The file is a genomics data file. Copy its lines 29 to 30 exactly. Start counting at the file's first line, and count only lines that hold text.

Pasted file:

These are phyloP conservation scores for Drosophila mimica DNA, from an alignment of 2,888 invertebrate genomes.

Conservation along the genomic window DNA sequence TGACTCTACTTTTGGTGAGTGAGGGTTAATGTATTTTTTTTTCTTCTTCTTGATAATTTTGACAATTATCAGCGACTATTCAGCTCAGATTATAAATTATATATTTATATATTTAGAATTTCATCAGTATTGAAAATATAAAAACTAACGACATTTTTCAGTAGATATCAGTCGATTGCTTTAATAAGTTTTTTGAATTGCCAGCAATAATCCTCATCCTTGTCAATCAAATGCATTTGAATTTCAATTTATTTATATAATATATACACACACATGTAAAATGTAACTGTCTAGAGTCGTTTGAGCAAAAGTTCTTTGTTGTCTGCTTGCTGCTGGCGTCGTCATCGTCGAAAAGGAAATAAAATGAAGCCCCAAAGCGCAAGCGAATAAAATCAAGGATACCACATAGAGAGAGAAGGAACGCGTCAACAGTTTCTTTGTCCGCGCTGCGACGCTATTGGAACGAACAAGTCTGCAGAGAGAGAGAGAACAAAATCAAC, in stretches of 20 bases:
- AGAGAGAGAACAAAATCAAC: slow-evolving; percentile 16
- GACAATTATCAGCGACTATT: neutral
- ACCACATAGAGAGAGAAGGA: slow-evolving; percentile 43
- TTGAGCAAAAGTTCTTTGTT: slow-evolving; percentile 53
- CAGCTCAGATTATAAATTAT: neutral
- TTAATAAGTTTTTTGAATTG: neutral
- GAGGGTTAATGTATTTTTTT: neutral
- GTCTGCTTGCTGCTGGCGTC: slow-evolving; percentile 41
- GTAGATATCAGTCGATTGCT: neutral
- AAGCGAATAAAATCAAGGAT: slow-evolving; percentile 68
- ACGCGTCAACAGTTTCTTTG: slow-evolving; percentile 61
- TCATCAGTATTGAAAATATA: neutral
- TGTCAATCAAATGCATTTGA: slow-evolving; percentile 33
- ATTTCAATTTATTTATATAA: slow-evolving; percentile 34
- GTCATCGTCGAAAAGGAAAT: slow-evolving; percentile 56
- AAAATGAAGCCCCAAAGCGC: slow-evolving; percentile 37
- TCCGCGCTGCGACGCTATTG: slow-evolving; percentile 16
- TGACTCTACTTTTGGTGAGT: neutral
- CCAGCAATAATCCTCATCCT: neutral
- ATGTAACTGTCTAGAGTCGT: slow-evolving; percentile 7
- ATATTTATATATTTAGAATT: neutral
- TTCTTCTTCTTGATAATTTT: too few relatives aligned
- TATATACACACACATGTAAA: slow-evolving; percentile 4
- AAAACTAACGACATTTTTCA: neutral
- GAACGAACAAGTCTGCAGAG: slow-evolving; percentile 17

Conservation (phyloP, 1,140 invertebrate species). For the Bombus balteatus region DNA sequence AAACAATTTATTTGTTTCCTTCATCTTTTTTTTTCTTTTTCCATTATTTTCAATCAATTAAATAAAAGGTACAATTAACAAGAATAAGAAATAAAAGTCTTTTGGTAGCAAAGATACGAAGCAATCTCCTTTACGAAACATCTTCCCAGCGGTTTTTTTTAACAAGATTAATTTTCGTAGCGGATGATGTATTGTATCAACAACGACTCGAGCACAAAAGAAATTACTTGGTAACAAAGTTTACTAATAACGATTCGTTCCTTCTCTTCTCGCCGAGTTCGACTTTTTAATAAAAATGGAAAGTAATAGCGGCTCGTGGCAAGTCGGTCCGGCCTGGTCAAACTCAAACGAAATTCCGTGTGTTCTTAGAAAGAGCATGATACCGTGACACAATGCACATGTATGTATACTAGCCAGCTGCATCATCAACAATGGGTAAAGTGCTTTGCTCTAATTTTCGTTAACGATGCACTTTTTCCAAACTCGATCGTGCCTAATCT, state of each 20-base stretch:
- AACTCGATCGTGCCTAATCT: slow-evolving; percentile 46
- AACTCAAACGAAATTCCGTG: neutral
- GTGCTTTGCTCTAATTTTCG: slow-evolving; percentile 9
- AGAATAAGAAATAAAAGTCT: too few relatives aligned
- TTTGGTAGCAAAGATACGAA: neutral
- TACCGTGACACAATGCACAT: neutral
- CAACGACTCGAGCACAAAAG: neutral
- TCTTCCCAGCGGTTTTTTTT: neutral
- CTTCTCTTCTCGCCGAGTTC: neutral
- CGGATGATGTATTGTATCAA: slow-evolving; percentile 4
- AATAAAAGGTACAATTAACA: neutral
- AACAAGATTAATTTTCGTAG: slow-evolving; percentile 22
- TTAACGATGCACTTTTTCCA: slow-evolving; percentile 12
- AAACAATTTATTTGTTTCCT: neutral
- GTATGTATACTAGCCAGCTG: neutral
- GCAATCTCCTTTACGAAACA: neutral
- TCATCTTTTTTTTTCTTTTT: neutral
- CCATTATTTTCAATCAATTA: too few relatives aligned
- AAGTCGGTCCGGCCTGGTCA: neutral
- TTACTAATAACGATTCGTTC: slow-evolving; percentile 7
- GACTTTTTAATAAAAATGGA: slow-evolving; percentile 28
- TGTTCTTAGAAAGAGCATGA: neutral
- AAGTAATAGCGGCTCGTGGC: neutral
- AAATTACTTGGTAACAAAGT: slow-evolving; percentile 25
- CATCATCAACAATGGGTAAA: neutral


- AACTCGATCGTGCCTAATCT: slow-evolving; percentile 46
- AACTCAAACGAAATTCCGTG: neutral